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Eighty years on from India's first Test match, Boria Majumdar looks back on the match and tour in the Outlook, with captain CK Nayudu’s scrapbooks as a source.
It was as play unfolded in the first and only Test match at Lord’s that the Indians shocked the English in the first half-hour itself. The MCC was reduced to a dismal 19-3 by some excellent Indian bowling and fielding. Wrote The Birmingham Post: “The All India cricket team has administered a few shocks to the dignity and confidence of England today. If there were among the 24,000 spectators at Lord’s some who imagined that the granting of a Test match by the MCC to the tourists from the Indian empire was merely an amiable concession, then they had a very rude awakening before the close of play.
Former India offspinner Srinivas Venkataraghavan, in the same magazine, takes us through the transformation in pitches over time based on his personal experiences.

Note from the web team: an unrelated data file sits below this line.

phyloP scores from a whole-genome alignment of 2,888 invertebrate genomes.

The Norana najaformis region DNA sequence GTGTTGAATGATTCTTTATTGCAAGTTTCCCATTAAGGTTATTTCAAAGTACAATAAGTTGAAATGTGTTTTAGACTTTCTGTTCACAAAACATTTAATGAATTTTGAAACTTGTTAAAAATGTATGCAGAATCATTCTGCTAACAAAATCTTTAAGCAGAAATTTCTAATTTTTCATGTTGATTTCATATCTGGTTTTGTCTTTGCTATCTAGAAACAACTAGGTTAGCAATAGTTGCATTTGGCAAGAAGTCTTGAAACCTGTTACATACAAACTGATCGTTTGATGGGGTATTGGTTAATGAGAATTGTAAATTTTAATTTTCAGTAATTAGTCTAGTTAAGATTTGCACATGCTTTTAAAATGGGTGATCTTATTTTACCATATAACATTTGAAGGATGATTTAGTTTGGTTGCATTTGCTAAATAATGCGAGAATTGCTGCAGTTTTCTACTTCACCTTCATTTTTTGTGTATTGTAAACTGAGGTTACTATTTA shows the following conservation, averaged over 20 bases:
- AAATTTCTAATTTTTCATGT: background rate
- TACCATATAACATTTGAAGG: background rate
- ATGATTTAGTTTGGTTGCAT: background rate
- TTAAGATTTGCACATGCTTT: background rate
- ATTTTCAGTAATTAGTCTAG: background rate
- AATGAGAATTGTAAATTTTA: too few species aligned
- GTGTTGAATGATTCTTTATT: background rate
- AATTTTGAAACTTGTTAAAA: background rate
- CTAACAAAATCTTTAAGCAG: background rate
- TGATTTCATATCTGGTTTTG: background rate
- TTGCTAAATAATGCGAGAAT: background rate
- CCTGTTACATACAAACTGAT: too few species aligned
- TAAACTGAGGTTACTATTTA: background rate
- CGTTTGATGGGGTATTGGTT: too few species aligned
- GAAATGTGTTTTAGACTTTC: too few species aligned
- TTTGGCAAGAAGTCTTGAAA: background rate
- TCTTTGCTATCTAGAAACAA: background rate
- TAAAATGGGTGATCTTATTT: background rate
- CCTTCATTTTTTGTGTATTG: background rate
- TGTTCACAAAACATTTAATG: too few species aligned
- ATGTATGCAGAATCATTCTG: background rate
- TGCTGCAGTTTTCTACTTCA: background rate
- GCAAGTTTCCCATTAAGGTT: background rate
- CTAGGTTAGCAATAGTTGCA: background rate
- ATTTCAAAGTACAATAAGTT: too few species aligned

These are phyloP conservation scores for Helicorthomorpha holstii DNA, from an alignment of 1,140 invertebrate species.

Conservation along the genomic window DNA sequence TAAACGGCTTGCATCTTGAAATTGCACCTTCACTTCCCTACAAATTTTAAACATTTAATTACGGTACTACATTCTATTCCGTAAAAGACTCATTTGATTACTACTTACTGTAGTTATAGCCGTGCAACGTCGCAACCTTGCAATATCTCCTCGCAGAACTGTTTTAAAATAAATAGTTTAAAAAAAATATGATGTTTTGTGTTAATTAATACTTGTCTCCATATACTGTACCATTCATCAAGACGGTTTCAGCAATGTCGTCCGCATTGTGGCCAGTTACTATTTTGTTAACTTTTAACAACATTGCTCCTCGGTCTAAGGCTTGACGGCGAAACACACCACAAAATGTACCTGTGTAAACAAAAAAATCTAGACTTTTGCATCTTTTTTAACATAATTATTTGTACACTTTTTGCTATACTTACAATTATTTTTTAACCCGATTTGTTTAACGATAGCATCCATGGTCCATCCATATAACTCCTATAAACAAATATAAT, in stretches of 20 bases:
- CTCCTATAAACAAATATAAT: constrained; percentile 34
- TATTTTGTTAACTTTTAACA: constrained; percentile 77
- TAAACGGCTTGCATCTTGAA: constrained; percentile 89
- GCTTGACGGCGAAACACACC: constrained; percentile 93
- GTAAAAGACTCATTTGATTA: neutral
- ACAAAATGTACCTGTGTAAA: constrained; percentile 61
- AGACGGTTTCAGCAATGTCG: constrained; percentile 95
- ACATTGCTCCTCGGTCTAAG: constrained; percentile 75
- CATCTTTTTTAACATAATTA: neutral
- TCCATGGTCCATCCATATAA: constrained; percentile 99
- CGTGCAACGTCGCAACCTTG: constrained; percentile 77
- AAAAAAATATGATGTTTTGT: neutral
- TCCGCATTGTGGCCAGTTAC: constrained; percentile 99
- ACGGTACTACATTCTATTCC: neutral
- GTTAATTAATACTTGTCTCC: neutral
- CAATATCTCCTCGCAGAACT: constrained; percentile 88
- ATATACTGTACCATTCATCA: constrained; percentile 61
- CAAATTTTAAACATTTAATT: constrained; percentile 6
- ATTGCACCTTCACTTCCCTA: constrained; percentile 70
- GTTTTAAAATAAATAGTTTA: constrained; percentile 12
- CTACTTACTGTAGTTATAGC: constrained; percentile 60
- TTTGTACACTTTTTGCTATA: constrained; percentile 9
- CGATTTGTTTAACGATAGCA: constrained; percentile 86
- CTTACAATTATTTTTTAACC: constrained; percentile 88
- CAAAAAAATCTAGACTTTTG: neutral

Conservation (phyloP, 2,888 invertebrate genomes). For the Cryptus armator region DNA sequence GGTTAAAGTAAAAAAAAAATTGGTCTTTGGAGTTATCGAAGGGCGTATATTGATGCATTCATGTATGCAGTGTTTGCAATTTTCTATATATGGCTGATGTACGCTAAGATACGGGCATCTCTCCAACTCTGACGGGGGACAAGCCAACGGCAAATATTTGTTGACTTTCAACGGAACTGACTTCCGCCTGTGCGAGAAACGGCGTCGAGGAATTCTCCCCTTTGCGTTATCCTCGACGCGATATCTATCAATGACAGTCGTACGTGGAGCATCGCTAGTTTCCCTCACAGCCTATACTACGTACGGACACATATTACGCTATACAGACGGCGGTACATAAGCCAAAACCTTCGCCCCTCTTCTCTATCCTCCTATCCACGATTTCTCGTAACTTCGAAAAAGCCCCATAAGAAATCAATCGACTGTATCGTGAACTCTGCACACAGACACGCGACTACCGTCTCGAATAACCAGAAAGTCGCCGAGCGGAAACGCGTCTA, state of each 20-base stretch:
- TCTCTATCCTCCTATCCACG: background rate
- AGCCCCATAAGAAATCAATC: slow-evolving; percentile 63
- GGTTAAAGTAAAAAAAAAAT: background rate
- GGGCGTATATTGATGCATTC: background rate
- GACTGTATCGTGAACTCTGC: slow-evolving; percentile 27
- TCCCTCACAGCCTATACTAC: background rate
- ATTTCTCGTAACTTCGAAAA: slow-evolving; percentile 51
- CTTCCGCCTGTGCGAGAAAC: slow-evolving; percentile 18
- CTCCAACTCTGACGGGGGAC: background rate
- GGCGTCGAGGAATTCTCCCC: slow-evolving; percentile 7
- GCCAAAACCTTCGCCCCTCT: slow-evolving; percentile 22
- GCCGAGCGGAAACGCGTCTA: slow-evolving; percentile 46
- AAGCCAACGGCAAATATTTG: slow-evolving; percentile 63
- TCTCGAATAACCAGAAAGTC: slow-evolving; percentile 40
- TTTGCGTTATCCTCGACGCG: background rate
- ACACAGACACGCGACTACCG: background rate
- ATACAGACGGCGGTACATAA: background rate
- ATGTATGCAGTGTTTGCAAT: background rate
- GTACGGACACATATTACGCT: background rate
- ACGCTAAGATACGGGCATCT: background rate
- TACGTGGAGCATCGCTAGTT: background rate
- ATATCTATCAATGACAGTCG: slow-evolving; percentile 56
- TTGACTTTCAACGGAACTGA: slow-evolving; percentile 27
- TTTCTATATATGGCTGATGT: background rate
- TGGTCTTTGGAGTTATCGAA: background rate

In the early 1950s, Chepauk in Chennai used to be a good sporting track. The ground was surrounded by trees and the sea breeze had its impression on the wicket. The construction of the modern-day stadium spoilt the effect, turning it into a dust bowl. Today, the wicket does not possess the same bounce and carry of the olden days. I played on one of the fastest tracks at Chepauk in a series in the late 1970s. It’d rained a lot over the first 10 days of preparation, which led to the curator using only light rollers a few times and once the top surface hardened—the heavy roller. The result: a fast, hard, bouncy track. The effect of rollers on pitch preparation cannot be over-emphasised.